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Insurer Cherry-Picking More Aggressive Than Ever Before, Illinois Commissioner Says

By John Reichard, CQ HealthBeat Editor

October 25, 2010 -- Are for-profit insurers being more aggressive than ever before in denying insurance applications and limiting coverage?

Michael McRaith, director of the Illinois Department of Insurance, says that's his take. Insurers are attempting, he says, to build up a book of business that is as low-cost as possible by 2014, when they are required by the health care overhaul law to take all applicants regardless of health status.

Insurers attempt to cope with their costs from bad insurance risks through a process known as "underwriting"—they decide what to cover, what rates to charge, or even whether they will cover the applicant at all.

McRaith told a Washington, D.C., forum on Oct. 22 that "there are some including me who ... perceive the underwriting and rating to be more aggressive now than it has ever been because as we approach 2014 when every person who applies is to be covered, the for-profit companies would prefer starting with a healthier book of policy holders."

Having more of these good risks would help offset the costs of sicker enrollees coming in and require less of a premium increase going into 2014 to compensate for bigger medical outlays. But it would come at the expense of sicker people trying to get coverage before then.

When asked to elaborate on his remarks, McRaith said in an e-mail Monday that "In Illinois, we have received complaints and inquiries regarding premium increases from families and from employers of all sizes, large and small. We do not have guaranteed issue for employers with more than 50 employees. We have heard of insurers not even offering [coverage to] some groups of employee sizes between 50 to 100.

"Also, small employers with high-deductible plans are experiencing rate increases of 30 percent or more even though the employees do not ever reach the deductible level. Small employers commonly report rate increases of 30 percent or more. Insurers have attempted to attribute the reason for the increases to the [overhaul], even though the total cost of the reforms implemented to date should be 1 percent at most.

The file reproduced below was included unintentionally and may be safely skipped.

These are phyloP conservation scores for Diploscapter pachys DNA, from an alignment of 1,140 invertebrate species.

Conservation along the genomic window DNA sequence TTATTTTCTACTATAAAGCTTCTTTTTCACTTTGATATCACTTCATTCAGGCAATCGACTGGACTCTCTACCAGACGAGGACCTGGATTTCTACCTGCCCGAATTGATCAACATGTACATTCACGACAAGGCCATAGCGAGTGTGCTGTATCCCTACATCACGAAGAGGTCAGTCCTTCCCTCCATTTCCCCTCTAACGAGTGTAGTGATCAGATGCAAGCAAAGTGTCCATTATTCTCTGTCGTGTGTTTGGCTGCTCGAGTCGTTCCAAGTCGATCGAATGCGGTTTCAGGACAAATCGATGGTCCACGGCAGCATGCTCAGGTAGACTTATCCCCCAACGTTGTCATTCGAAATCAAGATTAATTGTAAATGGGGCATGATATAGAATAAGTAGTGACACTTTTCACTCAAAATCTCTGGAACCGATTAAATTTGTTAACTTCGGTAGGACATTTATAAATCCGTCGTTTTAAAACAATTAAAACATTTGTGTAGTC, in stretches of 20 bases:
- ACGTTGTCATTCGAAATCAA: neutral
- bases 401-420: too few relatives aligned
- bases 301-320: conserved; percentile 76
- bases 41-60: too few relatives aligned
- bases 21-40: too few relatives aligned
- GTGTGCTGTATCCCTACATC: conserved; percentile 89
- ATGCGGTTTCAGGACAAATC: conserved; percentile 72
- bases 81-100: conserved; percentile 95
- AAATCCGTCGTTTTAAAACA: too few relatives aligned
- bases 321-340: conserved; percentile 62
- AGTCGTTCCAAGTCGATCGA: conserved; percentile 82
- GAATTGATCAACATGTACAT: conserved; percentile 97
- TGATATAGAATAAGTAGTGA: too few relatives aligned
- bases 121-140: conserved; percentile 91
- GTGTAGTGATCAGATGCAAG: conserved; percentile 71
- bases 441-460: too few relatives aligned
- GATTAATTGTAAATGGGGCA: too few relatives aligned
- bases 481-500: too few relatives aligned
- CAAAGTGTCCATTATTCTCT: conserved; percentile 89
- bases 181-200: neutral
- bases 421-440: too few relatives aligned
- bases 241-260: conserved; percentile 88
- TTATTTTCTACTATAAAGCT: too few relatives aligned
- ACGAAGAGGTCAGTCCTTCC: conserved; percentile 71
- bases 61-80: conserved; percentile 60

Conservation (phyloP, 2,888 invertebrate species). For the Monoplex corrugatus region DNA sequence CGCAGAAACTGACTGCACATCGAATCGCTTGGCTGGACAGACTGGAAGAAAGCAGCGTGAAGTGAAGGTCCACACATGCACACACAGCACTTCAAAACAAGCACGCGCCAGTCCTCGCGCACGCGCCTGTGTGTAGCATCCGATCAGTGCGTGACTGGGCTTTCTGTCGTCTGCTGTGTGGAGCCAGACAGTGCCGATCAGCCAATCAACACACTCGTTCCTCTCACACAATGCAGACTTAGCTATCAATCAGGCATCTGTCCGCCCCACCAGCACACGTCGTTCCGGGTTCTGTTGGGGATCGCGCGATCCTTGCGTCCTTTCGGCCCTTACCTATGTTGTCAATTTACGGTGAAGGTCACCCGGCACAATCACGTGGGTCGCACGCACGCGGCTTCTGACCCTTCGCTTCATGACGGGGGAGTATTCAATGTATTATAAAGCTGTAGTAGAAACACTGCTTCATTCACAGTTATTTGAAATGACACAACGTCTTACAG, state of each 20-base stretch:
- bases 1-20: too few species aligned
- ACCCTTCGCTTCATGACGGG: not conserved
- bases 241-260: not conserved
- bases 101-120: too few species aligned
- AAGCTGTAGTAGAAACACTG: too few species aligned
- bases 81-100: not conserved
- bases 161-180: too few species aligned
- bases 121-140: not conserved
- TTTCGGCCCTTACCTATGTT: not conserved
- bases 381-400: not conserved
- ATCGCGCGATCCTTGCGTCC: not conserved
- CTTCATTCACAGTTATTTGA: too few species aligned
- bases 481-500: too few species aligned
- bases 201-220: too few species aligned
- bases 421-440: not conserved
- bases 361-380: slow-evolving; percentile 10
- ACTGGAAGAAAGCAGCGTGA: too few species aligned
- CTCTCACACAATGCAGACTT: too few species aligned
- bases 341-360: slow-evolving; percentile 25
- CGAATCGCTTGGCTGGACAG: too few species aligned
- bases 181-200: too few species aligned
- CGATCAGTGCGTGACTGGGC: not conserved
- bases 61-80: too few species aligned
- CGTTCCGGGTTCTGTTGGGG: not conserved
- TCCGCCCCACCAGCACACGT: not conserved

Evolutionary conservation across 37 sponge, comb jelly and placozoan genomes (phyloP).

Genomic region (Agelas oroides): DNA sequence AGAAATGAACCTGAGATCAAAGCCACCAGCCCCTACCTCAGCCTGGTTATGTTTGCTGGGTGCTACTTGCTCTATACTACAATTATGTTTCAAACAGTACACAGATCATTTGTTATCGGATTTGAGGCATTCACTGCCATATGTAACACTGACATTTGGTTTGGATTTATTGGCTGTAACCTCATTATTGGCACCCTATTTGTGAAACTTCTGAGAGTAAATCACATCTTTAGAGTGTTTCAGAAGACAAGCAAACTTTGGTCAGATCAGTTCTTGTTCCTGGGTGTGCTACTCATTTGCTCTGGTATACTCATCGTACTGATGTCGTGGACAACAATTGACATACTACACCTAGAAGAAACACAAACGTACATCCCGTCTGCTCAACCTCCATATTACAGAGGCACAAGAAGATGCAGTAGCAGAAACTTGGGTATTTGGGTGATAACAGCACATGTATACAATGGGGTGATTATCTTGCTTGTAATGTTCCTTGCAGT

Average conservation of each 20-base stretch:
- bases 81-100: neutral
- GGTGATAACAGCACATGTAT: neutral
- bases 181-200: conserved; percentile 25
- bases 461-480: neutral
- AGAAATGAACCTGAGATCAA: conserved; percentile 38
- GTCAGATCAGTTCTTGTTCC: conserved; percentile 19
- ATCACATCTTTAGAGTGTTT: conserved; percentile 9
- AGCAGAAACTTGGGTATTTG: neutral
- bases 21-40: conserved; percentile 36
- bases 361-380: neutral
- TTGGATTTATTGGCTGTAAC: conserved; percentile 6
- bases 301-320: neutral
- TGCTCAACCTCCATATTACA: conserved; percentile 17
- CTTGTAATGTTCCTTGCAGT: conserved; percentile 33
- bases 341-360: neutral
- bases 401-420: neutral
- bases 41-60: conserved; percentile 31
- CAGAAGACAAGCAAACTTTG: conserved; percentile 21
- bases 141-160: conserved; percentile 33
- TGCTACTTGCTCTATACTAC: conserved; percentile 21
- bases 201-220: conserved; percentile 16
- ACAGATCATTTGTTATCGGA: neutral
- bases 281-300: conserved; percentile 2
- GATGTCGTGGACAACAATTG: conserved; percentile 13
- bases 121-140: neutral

"In Illinois, individuals and families can be denied health insurance coverage for any reason other than 'race, color, religion or national origin.' We hear from individuals age 55-64 who are being coverage despite not having any history of serious illness."

A check with Consumers Union found no evidence on whether so-called cherry-picking is at an all-time high. But Sabrina Corlette, a professor at Georgetown University's Health Policy Institute, said McRaith's remarks "are similar to what I've been hearing from other folks in the field."

Corlette drew an analogy to insurer behavior leading up to the Sept. 23 requirement that plans no longer deny coverage to children with pre-existing medical conditions. Corlette said she heard from people in the insurance industry that they were trying to build up a base of the healthiest possible children as enrollees to better offset the costs of children coming in with pre-existing conditions. It "rings true" that insurers would be doing this leading up to 2014, she said.

John Greene of the National Association of Health Underwriters (NAHU) didn't directly respond to the question of whether underwriting is now more aggressive than ever. But Greene did point to conditions in the insurance market that suggest a greater need to reduce exposure to risk.

"With continued high unemployment, healthy people are dropping out of the market" for individual coverage, said Greene, "The addition of new coverage requirements adds the to the cost of coverage as does the ability of providers to demand increased payment from insurers because they have to include them in order to meet network requirements."

"Underwriting is an assessment of risk," Greene added. When insurers "look at their claim data and see healthy people leaving and sicker people coming in, then they will increase rates in order to satisfy the expected claims.

Robert Zirkelbach, spokesman for America's Health Insurance Plans, said "there's no evidence for that" when asked if underwriting is more aggressive than ever. But he said premiums are going up for various reasons including an increase in the costs of medical care, a sicker mix of enrollees, and requirements of the health law. The impact of the law on premiums depends on what type of coverage people have now—premiums go up more if they have less comprehensive coverage, Zirkelbach added.

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